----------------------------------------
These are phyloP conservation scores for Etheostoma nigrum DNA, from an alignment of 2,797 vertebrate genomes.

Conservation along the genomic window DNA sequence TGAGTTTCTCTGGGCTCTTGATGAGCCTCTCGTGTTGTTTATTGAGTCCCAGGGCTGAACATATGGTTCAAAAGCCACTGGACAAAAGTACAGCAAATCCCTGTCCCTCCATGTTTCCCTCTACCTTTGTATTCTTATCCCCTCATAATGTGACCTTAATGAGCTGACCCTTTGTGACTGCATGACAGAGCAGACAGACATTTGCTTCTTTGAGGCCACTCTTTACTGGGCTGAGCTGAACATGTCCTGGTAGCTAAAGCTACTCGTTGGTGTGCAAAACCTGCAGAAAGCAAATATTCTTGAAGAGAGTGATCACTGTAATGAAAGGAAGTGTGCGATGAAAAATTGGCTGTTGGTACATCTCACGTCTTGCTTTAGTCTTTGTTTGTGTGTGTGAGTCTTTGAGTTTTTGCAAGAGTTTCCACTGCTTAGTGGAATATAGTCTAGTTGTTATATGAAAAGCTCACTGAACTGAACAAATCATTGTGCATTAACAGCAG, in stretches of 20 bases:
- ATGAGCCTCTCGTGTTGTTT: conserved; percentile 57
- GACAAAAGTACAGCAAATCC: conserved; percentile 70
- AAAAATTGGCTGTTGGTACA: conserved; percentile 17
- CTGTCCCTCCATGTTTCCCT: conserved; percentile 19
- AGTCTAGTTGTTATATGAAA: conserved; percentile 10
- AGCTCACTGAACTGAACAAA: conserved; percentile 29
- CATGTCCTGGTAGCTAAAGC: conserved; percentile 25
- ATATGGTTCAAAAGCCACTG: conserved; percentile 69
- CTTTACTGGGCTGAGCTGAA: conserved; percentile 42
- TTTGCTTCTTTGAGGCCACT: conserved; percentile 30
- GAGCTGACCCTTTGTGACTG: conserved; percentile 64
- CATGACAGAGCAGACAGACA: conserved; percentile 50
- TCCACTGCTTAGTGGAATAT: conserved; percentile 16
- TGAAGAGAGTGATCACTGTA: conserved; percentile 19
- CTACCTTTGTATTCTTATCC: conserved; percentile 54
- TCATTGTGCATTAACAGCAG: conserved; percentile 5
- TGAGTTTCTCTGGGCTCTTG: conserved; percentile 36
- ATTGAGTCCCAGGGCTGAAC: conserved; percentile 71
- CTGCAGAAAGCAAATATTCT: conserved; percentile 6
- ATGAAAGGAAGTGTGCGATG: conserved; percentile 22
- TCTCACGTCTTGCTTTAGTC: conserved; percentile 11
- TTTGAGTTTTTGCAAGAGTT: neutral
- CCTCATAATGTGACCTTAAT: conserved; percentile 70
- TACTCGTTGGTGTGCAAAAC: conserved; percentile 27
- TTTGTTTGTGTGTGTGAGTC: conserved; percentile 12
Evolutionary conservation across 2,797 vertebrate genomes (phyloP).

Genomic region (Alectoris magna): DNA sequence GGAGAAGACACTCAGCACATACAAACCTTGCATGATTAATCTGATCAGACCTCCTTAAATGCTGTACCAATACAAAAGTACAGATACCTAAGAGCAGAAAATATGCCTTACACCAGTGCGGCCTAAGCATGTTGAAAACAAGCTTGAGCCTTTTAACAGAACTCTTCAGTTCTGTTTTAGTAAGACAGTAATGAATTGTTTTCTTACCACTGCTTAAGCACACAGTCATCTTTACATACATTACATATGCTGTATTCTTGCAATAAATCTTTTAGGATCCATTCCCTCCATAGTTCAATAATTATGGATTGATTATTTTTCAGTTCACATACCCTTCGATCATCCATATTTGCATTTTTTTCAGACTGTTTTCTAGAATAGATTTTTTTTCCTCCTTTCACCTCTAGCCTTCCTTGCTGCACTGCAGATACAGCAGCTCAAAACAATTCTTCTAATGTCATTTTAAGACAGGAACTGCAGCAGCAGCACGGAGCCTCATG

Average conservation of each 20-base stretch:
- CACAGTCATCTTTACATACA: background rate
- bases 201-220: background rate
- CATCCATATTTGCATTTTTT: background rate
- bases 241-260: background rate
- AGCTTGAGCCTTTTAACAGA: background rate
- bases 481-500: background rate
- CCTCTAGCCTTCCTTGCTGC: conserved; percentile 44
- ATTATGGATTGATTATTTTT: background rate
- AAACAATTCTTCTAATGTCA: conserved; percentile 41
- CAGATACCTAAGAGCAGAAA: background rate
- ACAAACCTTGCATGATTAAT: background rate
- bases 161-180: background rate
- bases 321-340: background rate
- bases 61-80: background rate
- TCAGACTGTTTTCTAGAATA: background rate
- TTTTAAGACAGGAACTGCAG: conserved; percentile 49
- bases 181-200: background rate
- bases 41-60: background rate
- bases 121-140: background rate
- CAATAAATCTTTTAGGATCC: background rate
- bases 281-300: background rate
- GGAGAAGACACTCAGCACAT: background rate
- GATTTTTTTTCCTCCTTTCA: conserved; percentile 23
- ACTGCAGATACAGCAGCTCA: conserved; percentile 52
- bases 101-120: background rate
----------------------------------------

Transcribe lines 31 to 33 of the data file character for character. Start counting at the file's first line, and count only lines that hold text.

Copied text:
- CACAGTCATCTTTACATACA: background rate
- bases 201-220: background rate
- CATCCATATTTGCATTTTTT: background rate